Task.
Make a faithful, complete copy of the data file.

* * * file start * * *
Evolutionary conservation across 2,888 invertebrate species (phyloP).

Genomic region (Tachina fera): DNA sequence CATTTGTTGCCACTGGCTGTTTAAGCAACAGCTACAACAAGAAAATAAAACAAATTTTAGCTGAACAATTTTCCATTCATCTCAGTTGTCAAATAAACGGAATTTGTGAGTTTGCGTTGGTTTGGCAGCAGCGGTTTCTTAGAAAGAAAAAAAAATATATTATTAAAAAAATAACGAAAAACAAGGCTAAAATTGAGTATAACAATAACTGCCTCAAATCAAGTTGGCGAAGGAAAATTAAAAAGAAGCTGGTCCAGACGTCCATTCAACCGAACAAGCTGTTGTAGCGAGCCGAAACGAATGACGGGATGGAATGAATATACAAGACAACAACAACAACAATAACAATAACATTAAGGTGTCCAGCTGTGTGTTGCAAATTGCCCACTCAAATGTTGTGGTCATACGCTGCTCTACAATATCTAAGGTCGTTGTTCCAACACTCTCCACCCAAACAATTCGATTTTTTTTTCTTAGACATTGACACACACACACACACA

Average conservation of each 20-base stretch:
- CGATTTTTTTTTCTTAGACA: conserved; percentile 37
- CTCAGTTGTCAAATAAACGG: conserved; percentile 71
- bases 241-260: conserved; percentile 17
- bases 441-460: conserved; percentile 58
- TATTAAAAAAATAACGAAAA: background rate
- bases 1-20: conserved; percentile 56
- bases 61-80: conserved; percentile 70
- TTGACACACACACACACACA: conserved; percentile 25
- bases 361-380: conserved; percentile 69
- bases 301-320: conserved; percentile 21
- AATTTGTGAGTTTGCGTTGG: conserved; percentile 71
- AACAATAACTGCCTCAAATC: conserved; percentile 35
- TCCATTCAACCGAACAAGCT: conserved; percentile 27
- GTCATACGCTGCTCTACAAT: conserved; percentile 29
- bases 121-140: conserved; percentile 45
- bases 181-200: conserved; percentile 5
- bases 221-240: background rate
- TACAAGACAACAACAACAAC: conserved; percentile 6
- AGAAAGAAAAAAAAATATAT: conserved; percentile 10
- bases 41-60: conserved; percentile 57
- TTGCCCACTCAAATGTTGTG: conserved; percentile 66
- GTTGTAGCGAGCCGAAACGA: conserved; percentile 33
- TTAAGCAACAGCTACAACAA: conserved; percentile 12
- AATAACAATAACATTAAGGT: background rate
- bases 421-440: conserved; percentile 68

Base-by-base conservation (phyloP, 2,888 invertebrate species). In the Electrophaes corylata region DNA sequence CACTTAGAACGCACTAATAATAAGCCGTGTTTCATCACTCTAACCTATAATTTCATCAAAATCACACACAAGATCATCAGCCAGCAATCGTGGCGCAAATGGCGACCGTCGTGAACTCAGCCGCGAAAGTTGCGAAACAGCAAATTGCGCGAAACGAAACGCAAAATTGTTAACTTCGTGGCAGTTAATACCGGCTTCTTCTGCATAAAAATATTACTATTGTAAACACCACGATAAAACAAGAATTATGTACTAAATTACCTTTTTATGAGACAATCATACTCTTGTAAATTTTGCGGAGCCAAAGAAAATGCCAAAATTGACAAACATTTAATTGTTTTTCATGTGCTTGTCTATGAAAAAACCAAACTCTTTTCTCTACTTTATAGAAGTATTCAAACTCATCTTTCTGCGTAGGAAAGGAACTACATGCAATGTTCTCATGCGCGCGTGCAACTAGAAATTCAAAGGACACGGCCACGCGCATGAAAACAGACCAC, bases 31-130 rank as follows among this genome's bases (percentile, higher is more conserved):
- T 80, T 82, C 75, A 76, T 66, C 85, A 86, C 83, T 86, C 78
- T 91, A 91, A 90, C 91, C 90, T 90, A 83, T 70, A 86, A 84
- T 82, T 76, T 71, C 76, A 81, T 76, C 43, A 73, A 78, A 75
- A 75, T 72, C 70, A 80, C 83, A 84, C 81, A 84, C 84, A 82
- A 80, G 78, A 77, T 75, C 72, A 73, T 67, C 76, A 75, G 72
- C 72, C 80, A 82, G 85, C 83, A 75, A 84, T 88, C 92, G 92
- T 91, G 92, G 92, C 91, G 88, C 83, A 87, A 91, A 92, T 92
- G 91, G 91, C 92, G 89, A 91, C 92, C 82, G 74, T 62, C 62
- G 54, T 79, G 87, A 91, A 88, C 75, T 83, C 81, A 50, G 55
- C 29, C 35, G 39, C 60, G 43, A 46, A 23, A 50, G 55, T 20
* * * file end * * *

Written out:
Evolutionary conservation across 2,888 invertebrate species (phyloP).

Genomic region (Tachina fera): DNA sequence CATTTGTTGCCACTGGCTGTTTAAGCAACAGCTACAACAAGAAAATAAAACAAATTTTAGCTGAACAATTTTCCATTCATCTCAGTTGTCAAATAAACGGAATTTGTGAGTTTGCGTTGGTTTGGCAGCAGCGGTTTCTTAGAAAGAAAAAAAAATATATTATTAAAAAAATAACGAAAAACAAGGCTAAAATTGAGTATAACAATAACTGCCTCAAATCAAGTTGGCGAAGGAAAATTAAAAAGAAGCTGGTCCAGACGTCCATTCAACCGAACAAGCTGTTGTAGCGAGCCGAAACGAATGACGGGATGGAATGAATATACAAGACAACAACAACAACAATAACAATAACATTAAGGTGTCCAGCTGTGTGTTGCAAATTGCCCACTCAAATGTTGTGGTCATACGCTGCTCTACAATATCTAAGGTCGTTGTTCCAACACTCTCCACCCAAACAATTCGATTTTTTTTTCTTAGACATTGACACACACACACACACA

Average conservation of each 20-base stretch:
- CGATTTTTTTTTCTTAGACA: conserved; percentile 37
- CTCAGTTGTCAAATAAACGG: conserved; percentile 71
- bases 241-260: conserved; percentile 17
- bases 441-460: conserved; percentile 58
- TATTAAAAAAATAACGAAAA: background rate
- bases 1-20: conserved; percentile 56
- bases 61-80: conserved; percentile 70
- TTGACACACACACACACACA: conserved; percentile 25
- bases 361-380: conserved; percentile 69
- bases 301-320: conserved; percentile 21
- AATTTGTGAGTTTGCGTTGG: conserved; percentile 71
- AACAATAACTGCCTCAAATC: conserved; percentile 35
- TCCATTCAACCGAACAAGCT: conserved; percentile 27
- GTCATACGCTGCTCTACAAT: conserved; percentile 29
- bases 121-140: conserved; percentile 45
- bases 181-200: conserved; percentile 5
- bases 221-240: background rate
- TACAAGACAACAACAACAAC: conserved; percentile 6
- AGAAAGAAAAAAAAATATAT: conserved; percentile 10
- bases 41-60: conserved; percentile 57
- TTGCCCACTCAAATGTTGTG: conserved; percentile 66
- GTTGTAGCGAGCCGAAACGA: conserved; percentile 33
- TTAAGCAACAGCTACAACAA: conserved; percentile 12
- AATAACAATAACATTAAGGT: background rate
- bases 421-440: conserved; percentile 68

Base-by-base conservation (phyloP, 2,888 invertebrate species). In the Electrophaes corylata region DNA sequence CACTTAGAACGCACTAATAATAAGCCGTGTTTCATCACTCTAACCTATAATTTCATCAAAATCACACACAAGATCATCAGCCAGCAATCGTGGCGCAAATGGCGACCGTCGTGAACTCAGCCGCGAAAGTTGCGAAACAGCAAATTGCGCGAAACGAAACGCAAAATTGTTAACTTCGTGGCAGTTAATACCGGCTTCTTCTGCATAAAAATATTACTATTGTAAACACCACGATAAAACAAGAATTATGTACTAAATTACCTTTTTATGAGACAATCATACTCTTGTAAATTTTGCGGAGCCAAAGAAAATGCCAAAATTGACAAACATTTAATTGTTTTTCATGTGCTTGTCTATGAAAAAACCAAACTCTTTTCTCTACTTTATAGAAGTATTCAAACTCATCTTTCTGCGTAGGAAAGGAACTACATGCAATGTTCTCATGCGCGCGTGCAACTAGAAATTCAAAGGACACGGCCACGCGCATGAAAACAGACCAC, bases 31-130 rank as follows among this genome's bases (percentile, higher is more conserved):
- T 80, T 82, C 75, A 76, T 66, C 85, A 86, C 83, T 86, C 78
- T 91, A 91, A 90, C 91, C 90, T 90, A 83, T 70, A 86, A 84
- T 82, T 76, T 71, C 76, A 81, T 76, C 43, A 73, A 78, A 75
- A 75, T 72, C 70, A 80, C 83, A 84, C 81, A 84, C 84, A 82
- A 80, G 78, A 77, T 75, C 72, A 73, T 67, C 76, A 75, G 72
- C 72, C 80, A 82, G 85, C 83, A 75, A 84, T 88, C 92, G 92
- T 91, G 92, G 92, C 91, G 88, C 83, A 87, A 91, A 92, T 92
- G 91, G 91, C 92, G 89, A 91, C 92, C 82, G 74, T 62, C 62
- G 54, T 79, G 87, A 91, A 88, C 75, T 83, C 81, A 50, G 55
- C 29, C 35, G 39, C 60, G 43, A 46, A 23, A 50, G 55, T 20